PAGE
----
-messenger.send( destination, message );
  -]]></source>
  -
  -<p>
  -Here's some code to receive a message on a queue, blocking until the message arrives.
  -</p>
  -
  -<source><![CDATA[
  -
  -// get a Messenger and Destination
  -Messenger messenger = MessengerManager.get( "queue" );
  -Destination destination = messenger.getDestination( "REQUEST.BUILD" );
  -
  -// now lets receive a message
  -Message message = messenger.receive( destination );
  -]]></source>
  -
  -
  -<p>
  -Notice how the construction of individual Messenger objects can be hidden behind 
  -the MessengerManager in a similar way to tools like <a href="http://jakarta.apache.org/log4j/docs/index.html">log4j</a>.
  -</p>
  -
  -<p>
  -Also notice that the Messenger API is a simple facade, no need for Topic and Queue specific
  -coding as well as the use of MessageConsumer, MessageProducer, TopicPublisher, 
  -TopicSubscriber, QueueSender, QueueReceiver and the plethora of Connection and Session
objects.
  -</p>
  -
  -
  -</section>
  -
  -
  -<section name="Configuration">
  -
  -<p>
  -  By default, Messenger will look for an XML document called <i>Messenger.xml</i>

  -  on the CLASSPATH as soon as a Messenger instance is looked up via the following code.
  -</p>
  -
  -<source><![CDATA[
  -
  -Messenger messenger = MessengerManager.get( "customer.orders" );
  -]]></source>
  -
  -
  -<p>
  -  An alternative approach is to define the system property <i>org.apache.commons.messenger</i>
  -  to point to a URL of a Messenger deployment configuration document. For example
  -</p>
  -
  -<source><![CDATA[
  -
  -  $ java -Dorg.apache.commons.messenger=http://localhost/config/Messenger.xml MyApplication
  -]]></source>
  -
  -<p>
  -  In servlet environments its often a good idea to explicitly configure the 
  -  singleton <i>MessengerManager</i>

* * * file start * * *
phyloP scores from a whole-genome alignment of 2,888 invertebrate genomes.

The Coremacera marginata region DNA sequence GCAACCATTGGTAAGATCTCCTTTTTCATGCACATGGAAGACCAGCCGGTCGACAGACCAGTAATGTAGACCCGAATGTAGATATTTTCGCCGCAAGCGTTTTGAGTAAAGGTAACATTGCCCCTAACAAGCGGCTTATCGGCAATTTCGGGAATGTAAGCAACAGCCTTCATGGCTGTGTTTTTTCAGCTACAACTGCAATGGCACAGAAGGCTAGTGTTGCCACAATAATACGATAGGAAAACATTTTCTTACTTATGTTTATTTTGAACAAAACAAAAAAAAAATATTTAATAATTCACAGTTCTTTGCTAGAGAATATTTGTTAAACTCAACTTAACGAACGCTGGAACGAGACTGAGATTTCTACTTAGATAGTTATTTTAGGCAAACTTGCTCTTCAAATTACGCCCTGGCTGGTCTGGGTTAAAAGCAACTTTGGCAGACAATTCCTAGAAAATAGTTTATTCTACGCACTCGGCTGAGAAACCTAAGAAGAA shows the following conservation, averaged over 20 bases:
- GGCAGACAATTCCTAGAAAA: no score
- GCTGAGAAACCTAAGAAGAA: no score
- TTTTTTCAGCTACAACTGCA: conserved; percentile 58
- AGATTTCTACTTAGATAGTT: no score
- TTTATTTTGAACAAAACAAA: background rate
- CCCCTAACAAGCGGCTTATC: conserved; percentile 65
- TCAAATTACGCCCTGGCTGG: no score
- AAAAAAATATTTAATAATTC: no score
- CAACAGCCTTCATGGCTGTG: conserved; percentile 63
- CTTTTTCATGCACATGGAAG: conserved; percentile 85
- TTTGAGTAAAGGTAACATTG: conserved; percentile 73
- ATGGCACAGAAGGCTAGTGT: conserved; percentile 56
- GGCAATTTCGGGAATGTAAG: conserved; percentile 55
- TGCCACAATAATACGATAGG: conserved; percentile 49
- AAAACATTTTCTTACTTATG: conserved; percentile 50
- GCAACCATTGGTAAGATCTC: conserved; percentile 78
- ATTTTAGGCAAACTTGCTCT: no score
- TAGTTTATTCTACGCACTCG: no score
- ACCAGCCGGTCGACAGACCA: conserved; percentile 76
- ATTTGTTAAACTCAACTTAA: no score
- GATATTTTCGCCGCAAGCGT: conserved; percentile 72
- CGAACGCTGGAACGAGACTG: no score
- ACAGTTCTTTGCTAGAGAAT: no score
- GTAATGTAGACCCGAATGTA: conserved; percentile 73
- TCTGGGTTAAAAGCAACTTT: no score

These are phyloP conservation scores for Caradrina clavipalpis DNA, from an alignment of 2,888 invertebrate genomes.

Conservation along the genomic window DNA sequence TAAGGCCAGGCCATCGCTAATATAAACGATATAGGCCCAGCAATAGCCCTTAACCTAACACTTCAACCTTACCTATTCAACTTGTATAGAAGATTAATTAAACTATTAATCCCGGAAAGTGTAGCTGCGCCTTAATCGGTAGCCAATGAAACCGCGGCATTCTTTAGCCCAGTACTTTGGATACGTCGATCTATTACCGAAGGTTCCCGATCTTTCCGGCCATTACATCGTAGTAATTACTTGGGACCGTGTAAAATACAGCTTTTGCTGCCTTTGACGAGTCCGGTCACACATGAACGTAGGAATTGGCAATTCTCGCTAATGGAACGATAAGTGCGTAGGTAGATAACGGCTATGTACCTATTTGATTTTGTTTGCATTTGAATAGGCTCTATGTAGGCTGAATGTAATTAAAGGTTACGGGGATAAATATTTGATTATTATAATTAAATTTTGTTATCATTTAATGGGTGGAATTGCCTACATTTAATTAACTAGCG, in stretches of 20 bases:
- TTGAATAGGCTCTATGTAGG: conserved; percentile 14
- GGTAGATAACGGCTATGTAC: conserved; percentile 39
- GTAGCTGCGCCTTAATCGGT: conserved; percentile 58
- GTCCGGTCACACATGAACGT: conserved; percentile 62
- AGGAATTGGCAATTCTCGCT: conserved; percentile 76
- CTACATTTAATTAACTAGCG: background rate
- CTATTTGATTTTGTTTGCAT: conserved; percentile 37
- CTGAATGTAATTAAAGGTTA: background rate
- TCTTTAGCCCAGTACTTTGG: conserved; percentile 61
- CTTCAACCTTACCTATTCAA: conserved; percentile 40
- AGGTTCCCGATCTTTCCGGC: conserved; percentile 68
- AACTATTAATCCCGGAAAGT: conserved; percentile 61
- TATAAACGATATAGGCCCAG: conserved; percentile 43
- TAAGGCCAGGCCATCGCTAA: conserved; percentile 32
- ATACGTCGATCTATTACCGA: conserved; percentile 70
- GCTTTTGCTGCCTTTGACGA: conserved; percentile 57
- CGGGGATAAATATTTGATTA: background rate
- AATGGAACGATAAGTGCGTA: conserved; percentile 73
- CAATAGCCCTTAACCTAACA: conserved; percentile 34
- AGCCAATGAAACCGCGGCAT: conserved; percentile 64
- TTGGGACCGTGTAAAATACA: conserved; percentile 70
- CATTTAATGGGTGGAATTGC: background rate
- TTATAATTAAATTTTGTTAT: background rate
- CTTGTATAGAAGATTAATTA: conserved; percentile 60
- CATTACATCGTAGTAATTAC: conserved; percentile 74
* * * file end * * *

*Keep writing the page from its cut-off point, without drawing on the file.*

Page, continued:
-  in a Servlet initialisation method using servlet initialisation parameters. 
  -  Here's an example
  -</p>
  -
  -<source><![CDATA[
  -
  -public class MyServlet extends HttpServlet {
  -    
  -    public void init() throws ServletException {
  -        // initialise the Messenger connections
  -        String url = getInitParameter( "messenger" );
  -        if ( url != null ) {
  -            MessengerManager.configure( url );
  -        }
  -    }
  -}  
  -]]></source>
  -
  -</section>
  -
  -
  -<section name="Messagelets">
  -
  -<p>
  -  The Messenger project provides a Messagelet Engine which is
  a JMS based Container which
runs in any Servlet Engine
  -  such as Tomcat 4.0.
  -  The Messagelet Engine provides a simple framework for processing JMS messages in
  -  a variety of ways using either regular JMS MessageListeners, Message Driven Objects,
Servlets or even JSP.
</p>
  -
<p>
  In addition the Messagelet engine provides a Bridge mechanism which allows
messages
  to be consumed from one destination and connection and sent to another destination,

  possibly using a different JMS connection and provider.
  This allows, for example, messages
to be consumed on SpiritWave and sent to MQSeries,
  possibly applying some custom transformation
along the way.  
</p>
<p>
  The Bridge mechanism is provided via the 
  <a
href="messenger/api/org/apache/commons/messagelet/BridgeMDO.html">BridgeMDO</a> 
 and using the &lt;bridge&gt; element inside a subscription deployment descriptor.
</p>
  -<p>
  -  To deploy a Messagelet Container you need to add the ManagerServlet in a web 
  -  application giving it an XML configuration file describing all the various JMS connections
  -  and an XML configuration file describing all the subscriptions.
  -</p>
  -<p>
  -  Here are example 
  -  <a href="http://cvs.apache.org/viewcvs/jakarta-commons-sandbox/messenger/src/conf/Messenger.xml?rev=1.3&amp;content-type=text/vnd.viewcvs-markup">connections</a>
  -  and 
  -  <a href="http://cvs.apache.org/viewcvs/jakarta-commons-sandbox/messenger/src/webapp/conf/subscriptions.xml?rev=1.6&amp;content-type=text/vnd.viewcvs-markup">subscriptions</a>

  -  XML configuration files.
  -  There now follows the section you need to add to your web.xml configuration file to deploy
the
  -  Messagelet Manager Servlet.
  -</p>
  -
  -<source><![CDATA[
  -
  -  <servlet>
  -    <servlet-name>managerServlet</servlet-name>
  -    <servlet-class>org.apache.commons.messagelet.ManagerServlet</servlet-class>
  -    <init-param>
  -      <param-name>connections</param-name>
  -      <param-value>/WEB-INF/Messenger.xml</param-value>
  -    </init-param> 
  -    <init-param>
  -      <param-name>subscriptions</param-name>
  -      <param-value>/WEB-INF/subscriptions.xml</param-value>
  -    </init-param> 
  -    <load-on-startup>1</load-on-startup> 
  -  </servlet>
  -]]></source>
  -
  -<p>
  -  Once you've done the above and the web application is started the Messagelet engine will